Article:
A national DNA database is turning the tide on cold cases.
Tuesday, Surfside Beach police assisted Charlotte police in charging a man with three rapes that occurred in 1979.
To link Surfside Beach resident Jerry Brooks, 62, to the crimes, police used a DNA database called the Combined DNA Index System (CODIS).
"It's pretty much like a fingerprint database in that you've got these two codes sitting on a server. You submit this other set of codes, and it either matches or it doesn't," said Surfside Beach Police Chief Mike Frederick.
In 2010, more than 100,000 crimes were matched to convicted felons and missing persons' DNA in the CODIS database.
In 1979, police did not have a match for the DNA, it had as evidence for what was called the "Ski Mask Rapist" file. So those cases went cold.
Brooks later went to prison for bank robbery.
As a part of his probation when he was released, his DNA was put into the CODIS system.
Charlotte police recently opened up the serial rapist file, and Brooks popped up as a clear match.
Horry County Crime Scene Supervisor Peter Cestare said if handled properly, DNA evidence can last indefinitely, even those preserved in 1979.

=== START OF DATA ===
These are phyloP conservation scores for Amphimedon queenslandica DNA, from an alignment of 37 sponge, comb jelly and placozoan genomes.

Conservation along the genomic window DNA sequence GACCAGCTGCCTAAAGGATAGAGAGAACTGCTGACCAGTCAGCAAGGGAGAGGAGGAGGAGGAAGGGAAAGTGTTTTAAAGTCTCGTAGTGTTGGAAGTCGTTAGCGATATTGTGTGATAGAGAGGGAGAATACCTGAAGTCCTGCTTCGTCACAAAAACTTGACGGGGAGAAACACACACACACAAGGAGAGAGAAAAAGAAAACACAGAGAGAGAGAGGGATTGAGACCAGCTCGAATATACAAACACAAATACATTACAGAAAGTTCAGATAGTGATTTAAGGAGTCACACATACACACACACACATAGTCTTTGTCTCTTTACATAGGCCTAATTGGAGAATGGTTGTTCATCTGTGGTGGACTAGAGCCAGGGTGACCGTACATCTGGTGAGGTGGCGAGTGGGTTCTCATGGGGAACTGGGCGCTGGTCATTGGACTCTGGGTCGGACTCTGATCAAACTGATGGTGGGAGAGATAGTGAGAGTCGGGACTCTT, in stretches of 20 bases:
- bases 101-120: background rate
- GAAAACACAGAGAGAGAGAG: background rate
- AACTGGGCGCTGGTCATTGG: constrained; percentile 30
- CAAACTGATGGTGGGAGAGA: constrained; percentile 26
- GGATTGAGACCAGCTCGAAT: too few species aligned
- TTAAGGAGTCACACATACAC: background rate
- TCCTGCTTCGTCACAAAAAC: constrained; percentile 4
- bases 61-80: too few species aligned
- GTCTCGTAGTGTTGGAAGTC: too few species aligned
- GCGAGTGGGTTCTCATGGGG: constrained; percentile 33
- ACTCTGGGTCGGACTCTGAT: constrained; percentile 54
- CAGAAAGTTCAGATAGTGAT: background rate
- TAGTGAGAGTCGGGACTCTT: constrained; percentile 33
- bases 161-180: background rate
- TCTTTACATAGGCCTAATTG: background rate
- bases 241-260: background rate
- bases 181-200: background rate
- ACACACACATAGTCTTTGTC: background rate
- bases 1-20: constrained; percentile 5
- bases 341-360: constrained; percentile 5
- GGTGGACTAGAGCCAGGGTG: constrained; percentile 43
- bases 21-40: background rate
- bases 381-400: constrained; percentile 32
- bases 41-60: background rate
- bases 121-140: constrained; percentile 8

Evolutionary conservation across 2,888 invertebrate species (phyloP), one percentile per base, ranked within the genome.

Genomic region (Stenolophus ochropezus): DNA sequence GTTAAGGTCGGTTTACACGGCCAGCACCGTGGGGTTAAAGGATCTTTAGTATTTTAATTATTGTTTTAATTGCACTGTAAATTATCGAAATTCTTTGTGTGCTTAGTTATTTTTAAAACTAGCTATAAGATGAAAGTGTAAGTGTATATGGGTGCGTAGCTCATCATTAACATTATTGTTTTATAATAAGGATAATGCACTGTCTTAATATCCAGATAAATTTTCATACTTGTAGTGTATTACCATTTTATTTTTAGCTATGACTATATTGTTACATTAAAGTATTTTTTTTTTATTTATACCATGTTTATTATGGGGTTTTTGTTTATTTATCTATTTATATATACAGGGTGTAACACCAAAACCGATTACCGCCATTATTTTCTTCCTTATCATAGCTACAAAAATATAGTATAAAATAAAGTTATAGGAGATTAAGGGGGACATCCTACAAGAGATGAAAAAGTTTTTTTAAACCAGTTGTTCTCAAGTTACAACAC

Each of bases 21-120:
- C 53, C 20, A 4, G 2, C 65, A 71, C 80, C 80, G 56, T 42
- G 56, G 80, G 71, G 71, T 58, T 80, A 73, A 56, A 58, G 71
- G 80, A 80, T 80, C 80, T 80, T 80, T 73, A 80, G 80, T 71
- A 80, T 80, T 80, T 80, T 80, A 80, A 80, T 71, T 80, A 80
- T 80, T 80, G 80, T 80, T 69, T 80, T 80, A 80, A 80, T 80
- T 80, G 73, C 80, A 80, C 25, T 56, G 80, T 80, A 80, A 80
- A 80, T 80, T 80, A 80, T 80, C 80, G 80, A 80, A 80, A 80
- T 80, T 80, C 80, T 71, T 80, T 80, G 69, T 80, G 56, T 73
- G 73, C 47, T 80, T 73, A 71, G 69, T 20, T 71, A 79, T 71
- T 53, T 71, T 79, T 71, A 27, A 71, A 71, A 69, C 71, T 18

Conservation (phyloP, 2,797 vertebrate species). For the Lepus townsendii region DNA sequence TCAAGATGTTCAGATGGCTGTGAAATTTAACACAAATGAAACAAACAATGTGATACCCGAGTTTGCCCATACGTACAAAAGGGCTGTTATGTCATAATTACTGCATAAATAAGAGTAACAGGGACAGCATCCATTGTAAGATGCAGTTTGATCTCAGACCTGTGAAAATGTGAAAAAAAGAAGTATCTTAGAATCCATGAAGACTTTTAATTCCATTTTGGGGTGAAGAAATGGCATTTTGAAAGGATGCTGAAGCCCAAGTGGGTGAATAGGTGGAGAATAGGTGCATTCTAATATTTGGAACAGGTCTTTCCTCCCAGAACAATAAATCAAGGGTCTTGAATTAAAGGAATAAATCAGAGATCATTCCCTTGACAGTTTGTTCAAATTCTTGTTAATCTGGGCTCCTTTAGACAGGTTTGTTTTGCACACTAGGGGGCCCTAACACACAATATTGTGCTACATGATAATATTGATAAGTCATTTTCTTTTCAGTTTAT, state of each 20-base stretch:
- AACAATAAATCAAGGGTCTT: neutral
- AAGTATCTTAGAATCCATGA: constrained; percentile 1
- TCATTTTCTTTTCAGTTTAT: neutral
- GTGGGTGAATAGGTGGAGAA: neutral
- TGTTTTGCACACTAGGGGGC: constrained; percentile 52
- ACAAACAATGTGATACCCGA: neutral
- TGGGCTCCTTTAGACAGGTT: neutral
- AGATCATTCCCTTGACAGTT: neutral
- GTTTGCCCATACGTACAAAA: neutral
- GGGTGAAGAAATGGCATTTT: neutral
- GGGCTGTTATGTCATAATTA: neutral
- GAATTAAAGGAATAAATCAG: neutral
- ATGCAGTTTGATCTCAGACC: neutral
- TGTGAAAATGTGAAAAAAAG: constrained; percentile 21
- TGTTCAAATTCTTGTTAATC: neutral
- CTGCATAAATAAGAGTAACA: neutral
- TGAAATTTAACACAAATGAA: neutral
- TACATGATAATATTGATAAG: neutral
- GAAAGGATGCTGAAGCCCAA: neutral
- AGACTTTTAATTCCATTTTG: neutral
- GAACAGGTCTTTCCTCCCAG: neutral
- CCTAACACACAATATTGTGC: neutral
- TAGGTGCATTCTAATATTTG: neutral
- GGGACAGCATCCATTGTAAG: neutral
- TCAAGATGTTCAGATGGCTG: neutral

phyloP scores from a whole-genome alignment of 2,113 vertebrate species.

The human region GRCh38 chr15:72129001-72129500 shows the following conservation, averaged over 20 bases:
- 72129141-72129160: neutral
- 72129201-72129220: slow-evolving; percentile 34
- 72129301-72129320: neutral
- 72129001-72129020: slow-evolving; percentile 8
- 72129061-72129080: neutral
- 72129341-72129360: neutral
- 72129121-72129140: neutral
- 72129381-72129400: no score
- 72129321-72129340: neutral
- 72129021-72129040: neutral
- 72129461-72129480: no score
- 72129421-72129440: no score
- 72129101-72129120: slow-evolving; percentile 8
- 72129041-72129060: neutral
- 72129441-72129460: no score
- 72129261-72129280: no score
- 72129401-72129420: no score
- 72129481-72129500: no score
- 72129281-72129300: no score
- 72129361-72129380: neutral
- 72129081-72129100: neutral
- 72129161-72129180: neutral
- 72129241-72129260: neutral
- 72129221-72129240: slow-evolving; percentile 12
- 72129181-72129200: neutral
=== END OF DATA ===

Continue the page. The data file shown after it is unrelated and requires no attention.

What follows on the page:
"DNA is going to be there forever. It is going to be there long after you and I are gone," said Lieutenant Cestare.
Right now, three Horry County cold cases sit in the database waiting for a match.
Cestare said advancements in DNA technology have led states to increase the amount of time a suspect can be tried.
"DNA has changed the Statute of Limitations on so many crimes because the DNA may not present itself for twenty thirty years."
Cestare said the system is not only a blessing for victims, but thousands of suspects wrongly accused and convicted of crimes have been set free by DNA evidence used in CODIS.
Horry County Police Sergeant Robert Kegler said police solved a double Homicide in 2009 using the CODIS system, after a man whose DNA matched evidence was arrested in Tennessee.